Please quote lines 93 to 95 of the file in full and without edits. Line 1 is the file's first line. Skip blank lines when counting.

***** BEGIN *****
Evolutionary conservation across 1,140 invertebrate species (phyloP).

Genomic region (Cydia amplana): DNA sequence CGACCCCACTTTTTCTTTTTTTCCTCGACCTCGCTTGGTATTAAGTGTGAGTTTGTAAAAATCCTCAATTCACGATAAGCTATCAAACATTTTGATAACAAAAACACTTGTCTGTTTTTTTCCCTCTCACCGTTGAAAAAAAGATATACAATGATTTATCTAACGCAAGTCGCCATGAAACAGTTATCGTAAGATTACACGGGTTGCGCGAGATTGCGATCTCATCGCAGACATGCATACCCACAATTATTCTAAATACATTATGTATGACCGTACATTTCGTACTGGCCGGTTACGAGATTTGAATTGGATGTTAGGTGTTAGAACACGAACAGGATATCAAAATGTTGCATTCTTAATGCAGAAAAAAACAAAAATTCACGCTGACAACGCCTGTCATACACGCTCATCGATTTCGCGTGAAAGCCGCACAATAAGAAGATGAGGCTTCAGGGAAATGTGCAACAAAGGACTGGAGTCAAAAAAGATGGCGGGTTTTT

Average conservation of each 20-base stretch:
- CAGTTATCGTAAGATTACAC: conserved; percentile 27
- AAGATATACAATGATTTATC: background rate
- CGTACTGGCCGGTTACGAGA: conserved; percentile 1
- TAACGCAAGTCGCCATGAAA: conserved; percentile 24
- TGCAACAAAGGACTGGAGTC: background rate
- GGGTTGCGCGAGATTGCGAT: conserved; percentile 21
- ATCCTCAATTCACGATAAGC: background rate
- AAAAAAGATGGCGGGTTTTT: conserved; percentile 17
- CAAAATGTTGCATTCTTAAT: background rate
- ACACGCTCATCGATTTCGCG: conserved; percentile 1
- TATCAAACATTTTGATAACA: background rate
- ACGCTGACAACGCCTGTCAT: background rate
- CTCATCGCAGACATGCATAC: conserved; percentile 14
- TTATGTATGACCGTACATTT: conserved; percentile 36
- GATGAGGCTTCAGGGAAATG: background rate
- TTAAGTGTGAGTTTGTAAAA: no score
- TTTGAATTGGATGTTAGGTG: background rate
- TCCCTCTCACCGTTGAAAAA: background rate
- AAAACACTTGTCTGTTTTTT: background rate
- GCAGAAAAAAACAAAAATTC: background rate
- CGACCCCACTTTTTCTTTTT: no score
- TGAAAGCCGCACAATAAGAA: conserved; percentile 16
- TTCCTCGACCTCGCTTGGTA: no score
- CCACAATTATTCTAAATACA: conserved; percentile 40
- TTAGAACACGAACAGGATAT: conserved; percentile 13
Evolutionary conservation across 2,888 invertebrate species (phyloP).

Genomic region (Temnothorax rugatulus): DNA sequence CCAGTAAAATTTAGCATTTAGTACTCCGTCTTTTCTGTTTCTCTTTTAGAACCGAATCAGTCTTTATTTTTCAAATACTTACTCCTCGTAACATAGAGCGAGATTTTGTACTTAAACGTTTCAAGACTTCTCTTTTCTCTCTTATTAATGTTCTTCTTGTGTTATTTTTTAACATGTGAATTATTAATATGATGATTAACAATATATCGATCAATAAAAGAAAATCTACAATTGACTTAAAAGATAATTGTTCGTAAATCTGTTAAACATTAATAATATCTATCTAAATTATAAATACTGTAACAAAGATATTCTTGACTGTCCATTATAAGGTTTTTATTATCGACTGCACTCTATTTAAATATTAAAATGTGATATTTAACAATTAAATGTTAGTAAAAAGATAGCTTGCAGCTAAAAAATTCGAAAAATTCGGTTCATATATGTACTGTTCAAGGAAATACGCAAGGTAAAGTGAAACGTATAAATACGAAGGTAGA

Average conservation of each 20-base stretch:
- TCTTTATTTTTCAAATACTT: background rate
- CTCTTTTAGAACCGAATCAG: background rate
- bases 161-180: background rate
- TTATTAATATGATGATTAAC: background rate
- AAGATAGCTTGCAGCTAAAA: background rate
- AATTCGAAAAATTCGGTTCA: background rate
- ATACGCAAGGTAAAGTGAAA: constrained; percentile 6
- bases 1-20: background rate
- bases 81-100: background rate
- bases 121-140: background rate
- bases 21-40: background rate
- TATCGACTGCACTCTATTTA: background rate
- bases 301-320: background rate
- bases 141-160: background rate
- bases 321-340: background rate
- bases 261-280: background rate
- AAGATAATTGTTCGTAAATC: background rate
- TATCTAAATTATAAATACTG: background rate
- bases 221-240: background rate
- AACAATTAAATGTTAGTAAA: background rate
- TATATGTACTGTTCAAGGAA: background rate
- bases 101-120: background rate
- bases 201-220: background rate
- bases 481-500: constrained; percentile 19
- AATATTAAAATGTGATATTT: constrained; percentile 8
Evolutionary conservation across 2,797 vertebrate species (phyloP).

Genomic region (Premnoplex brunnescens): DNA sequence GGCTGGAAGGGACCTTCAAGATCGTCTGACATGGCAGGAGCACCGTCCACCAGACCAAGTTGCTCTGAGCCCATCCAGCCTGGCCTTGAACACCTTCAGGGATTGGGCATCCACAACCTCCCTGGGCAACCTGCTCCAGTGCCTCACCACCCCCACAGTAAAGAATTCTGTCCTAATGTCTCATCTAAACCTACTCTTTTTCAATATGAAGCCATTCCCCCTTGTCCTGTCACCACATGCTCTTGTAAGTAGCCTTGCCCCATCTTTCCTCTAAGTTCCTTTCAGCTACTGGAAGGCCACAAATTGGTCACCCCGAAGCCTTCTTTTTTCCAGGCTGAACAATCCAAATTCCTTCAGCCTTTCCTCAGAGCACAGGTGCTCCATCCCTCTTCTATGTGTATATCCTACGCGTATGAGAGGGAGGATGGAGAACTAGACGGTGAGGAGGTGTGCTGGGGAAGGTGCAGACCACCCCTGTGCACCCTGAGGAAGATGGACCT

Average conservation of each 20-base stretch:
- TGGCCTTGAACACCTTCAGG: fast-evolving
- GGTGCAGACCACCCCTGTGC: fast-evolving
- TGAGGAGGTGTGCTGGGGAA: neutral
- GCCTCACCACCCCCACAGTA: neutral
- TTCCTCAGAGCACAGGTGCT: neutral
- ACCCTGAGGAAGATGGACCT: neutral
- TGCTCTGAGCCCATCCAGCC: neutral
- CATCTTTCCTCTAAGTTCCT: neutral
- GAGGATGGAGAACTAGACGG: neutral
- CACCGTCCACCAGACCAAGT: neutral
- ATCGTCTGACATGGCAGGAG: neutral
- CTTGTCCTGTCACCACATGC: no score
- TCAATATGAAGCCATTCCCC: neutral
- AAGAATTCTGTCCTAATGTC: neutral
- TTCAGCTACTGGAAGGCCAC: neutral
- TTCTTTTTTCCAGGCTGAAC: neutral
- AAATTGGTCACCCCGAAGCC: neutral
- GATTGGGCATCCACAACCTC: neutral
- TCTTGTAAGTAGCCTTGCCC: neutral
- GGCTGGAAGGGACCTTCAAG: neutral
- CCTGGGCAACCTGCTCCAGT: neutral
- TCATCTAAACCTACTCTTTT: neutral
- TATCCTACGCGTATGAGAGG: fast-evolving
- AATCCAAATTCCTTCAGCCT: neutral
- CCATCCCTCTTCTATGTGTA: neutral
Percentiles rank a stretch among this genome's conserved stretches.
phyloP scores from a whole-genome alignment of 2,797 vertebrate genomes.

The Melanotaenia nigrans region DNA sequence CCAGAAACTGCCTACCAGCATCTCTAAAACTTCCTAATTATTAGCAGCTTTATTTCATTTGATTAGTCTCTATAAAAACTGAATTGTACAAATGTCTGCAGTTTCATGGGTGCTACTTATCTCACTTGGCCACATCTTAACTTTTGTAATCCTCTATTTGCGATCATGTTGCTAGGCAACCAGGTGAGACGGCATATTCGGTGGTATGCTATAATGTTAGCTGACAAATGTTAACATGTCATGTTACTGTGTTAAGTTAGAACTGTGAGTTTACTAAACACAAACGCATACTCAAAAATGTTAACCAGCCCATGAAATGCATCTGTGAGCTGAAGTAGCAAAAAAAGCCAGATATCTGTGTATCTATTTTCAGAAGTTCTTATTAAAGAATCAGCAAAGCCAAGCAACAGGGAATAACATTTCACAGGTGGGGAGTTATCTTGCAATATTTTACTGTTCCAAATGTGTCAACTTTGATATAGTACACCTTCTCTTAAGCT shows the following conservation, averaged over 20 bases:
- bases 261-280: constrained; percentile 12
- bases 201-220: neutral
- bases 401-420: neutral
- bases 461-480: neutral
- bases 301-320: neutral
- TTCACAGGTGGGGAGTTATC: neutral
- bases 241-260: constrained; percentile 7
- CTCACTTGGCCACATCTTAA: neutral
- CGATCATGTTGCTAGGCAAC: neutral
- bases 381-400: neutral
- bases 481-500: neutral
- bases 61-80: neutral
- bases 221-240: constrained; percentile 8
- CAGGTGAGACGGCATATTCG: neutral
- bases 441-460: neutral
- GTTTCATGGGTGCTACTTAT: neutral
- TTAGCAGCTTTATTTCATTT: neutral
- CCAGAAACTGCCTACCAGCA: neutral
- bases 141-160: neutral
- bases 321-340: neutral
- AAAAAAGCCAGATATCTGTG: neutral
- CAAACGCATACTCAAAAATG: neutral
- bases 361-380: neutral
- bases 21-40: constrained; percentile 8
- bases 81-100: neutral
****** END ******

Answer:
- TTCACAGGTGGGGAGTTATC: neutral
- bases 241-260: constrained; percentile 7
- CTCACTTGGCCACATCTTAA: neutral